This was inspired by this post. Let $q = e^{2\pi\,i\tau}$. Then,

$$\alpha(\tau) = \left(\frac{\eta(\tau)}{\eta(2\tau)}\right)^{24} = \frac{1}{q} - 24 + 276q - 2048q^2 + 11202q^3 - 49152q^4+ \cdots\tag1$$

where $\eta(\tau)$ is the Dedekind eta function and coefficients are A007191.

For example, let $\tau =\sqrt{-1}$. Then $\alpha(\tau) = 512 = 2^9$ and the series $(1)$ "explains" why,

\begin{align} 512 &\approx e^{2\pi}-24\\[4pt] 512(1+\sqrt2)^3 &\approx e^{2\pi\sqrt2}-24 \end{align}

and so on for other $\tau$.

Q: Let $q = e^{-\pi}$. Can we find a relation, $$\pi = \frac{1}{q} - 20 +c_1 q + c_2 q^2 +c_3 q^3 +\cdots\tag2$$ where the $c_i$ are well-defined integers or rationals such that $(2)$ "explains" why $\pi \approx e^{\pi}-20$?

For example, we have the rather curious functions,

$$\beta_1(q) := \frac{1}{q} - 20 +\tfrac{1}{48}q - \tfrac{1}{300}q^3 -\tfrac{1}{972}q^5 +\tfrac{1}{2160}q^7+\tfrac{1}{\color{brown}{2841}}q^9-\tfrac{1}{\color{brown}{2369}}q^{11}-\cdots\tag3$$

$$\beta_2(q) := \frac{1}{q} - 20 +\tfrac{1}{48}q - \tfrac{1}{300}q^3 -\tfrac{1}{972}q^5 +\tfrac{1}{2160}q^7+\tfrac{1}{\color{brown}{2842}}q^9-\tfrac{1}{\color{brown}{2810}}q^{11}-\cdots\tag4$$

Let $q = e^{-\pi}$, then,

$$\beta_1(q) \approx \pi,\quad (\text{difference:}\; {-4}\times 10^{-22})\\ \beta_2(q) \approx \pi,\quad(\text{difference:}\; {-3}\times 10^{-22})$$

However, there seems to be an indefinite number of formulas, where the choice of a coefficient (say, $2841$ or $2842$) determines an ever-branching tree of formulas. But there might be a subset where the coefficients have a nice closed-form.

  • $\begingroup$ Ah, yes, the eternal question. :-$)$ $\endgroup$
    – Lucian
    Commented Jan 4, 2016 at 4:08
  • $\begingroup$ $e^\pi\approx\frac{5^4}{3^3}$ by Andrew Fraker (2014) en.wikipedia.org/wiki/… $\endgroup$ Commented Jan 8, 2016 at 17:54
  • $\begingroup$ Because coincidences happen. $\endgroup$
    – Qudit
    Commented Oct 28, 2017 at 7:23
  • 1
    $\begingroup$ @Qudit: No one is saying it is not coincidence. It could be or it could not be. But the well-known "coincidence" McKay noticed about $196883,196884$, and Monstrous Moonshine should give one pause. $\endgroup$ Commented Oct 28, 2017 at 7:33
  • $\begingroup$ @TitoPiezasIII If someone could give a proof that provides insight into why it is true, that would be interesting. However, these sorts of problems typically seem to be solved by expanding power series or similar arguments. These may be an entertaining exercise for some, but I don't see how they are any more enlightening than approximating the expression with my calculator. $\endgroup$
    – Qudit
    Commented Oct 28, 2017 at 8:11

1 Answer 1


This does not follow your proposal exactly but it is built on series with rational terms only.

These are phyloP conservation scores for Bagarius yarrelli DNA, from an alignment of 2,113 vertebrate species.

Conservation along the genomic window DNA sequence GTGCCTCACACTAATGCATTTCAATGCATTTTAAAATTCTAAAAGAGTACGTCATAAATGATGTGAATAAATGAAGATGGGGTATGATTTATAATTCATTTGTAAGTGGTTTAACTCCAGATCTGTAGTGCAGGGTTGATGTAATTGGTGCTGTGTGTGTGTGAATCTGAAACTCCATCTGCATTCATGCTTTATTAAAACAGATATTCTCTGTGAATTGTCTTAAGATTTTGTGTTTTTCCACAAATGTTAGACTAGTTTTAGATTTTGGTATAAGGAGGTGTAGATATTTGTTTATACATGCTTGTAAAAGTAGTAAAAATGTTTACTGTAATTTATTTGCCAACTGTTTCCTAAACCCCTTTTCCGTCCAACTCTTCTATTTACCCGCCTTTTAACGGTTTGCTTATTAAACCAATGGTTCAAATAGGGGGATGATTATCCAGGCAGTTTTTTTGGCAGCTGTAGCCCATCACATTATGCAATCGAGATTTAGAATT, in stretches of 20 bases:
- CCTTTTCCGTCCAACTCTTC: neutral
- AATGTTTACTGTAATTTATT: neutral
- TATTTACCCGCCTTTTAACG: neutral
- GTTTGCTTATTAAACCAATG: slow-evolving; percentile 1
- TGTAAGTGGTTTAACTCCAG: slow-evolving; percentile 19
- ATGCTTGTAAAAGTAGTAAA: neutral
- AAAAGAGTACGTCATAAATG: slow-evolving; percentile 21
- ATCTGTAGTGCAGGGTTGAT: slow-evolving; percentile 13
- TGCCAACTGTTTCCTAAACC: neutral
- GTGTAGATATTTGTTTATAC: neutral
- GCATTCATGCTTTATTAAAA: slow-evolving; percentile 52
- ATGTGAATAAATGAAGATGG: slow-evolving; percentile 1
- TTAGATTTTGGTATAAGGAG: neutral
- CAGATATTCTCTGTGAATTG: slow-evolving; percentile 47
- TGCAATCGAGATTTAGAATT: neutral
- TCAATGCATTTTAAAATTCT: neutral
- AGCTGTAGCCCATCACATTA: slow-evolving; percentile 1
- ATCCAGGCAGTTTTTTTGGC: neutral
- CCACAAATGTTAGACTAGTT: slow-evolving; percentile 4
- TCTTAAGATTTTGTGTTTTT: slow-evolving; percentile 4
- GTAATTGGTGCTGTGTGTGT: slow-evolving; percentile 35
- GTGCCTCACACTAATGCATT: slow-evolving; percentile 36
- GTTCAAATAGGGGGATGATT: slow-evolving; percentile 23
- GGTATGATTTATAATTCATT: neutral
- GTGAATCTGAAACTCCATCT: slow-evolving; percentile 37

From expansions

$$ e^\pi=\sum_{k=0}^\infty\frac{3\left(e^{3\pi}-\left(-1\right)^ke^{-3\pi}\right)\Gamma\left(\frac{k}{2}+3i\right)\Gamma\left(\frac{k}{2}-3i\right)}{2 \pi k!}=\sum_{k=0}^\infty a(k) $$ http://oeis.org/A166748


$ \pi=3+\sum_{k=1}^\infty\frac{1}{4·16^k}\left(-\frac{40}{8k+1}+\frac{56}{8k+2}+\frac{28}{8k+3}+\frac{48}{8k+4}+\frac{10}{8k+5}+\frac{10}{8k+6}-\frac{7}{8k+7}\right)=3+\sum_{k=1}^\infty b(k) $


the following representation is obtained

$$e^\pi-\pi-20 = \frac{1201757159}{10580215726080}+\sum_{k=16}^\infty a(k) -\sum_{k=2}^\infty b(k) \approx -0.00090002 \approx -\left(\frac{3}{100}\right)^2$$

Cancellation comes from the first three decimal digits: $$ \sum_{k=0}^{15} a(k) = \frac{991388824265291953}{42849873690624000}\approx 23.136(2) $$ $$ b(1) = \frac{49087}{360360} \approx .136(1) $$ [EDIT] Three digit cancellation may also be obtained by taking 14 terms from the series for $e^\pi$ and 3 terms from the simpler $$\pi-3=\sum_{k=1}^{\infty}\frac{3}{(1+k)(1+2k)(1+4k)}$$

(Lehmer, http://matwbn.icm.edu.pl/ksiazki/aa/aa27/aa27121.pdf, pag 139-140)

[EDIT] Another expression with a "wrong digit" that leads to higher precision when corrected is given by $$ e - \gamma-\log\left(\frac{17}{2}\right) \approx 0.0010000000612416$$ $$ e \approx \gamma+\log\left(\frac{17}{2}\right) +\frac{1}{10^3} +6.12416·10^{-11}$$

Why is $e$ close to $H_8$, closer to $H_8\left(1+\frac{1}{80^2}\right)$ and even closer to $\gamma+\log\left(\frac{17}{2}\right) +\frac{1}{10^3}$?

[EDIT] $$\sum_{k=0}^\infty \frac{2400}{(4 k+9) (4 k+15)} = 100 \pi-\frac{58480}{231} \approx 60.99909$$

  • 1
    $\begingroup$ The large fraction $\displaystyle \frac{1201757159}{10580215726080}$ does not seem to be particularly inspiring. :( $\endgroup$ Commented Jan 4, 2016 at 3:33
  • $\begingroup$ The equation for $\pi$ comes from a parametric form that can be adjusted to match whatever initial fraction. There should be one that cancelled the fraction in $e^\pi-\pi-20$, maybe with larger coefficients in the $\pi$ expression. $\endgroup$ Commented Jan 4, 2016 at 7:03
  • $\begingroup$ The parametric form is the one by Ferguson, Adamchik, and Wagon and is eq $(55)$ here. $\endgroup$ Commented Jan 4, 2016 at 7:07
  • $\begingroup$ Yes. The idea to get 22/7 as the first term comes from page 8 by Adamchik and Wagon in cs.cmu.edu/~adamchik/articles/pi/pi.pdf $\endgroup$ Commented Jan 4, 2016 at 7:39

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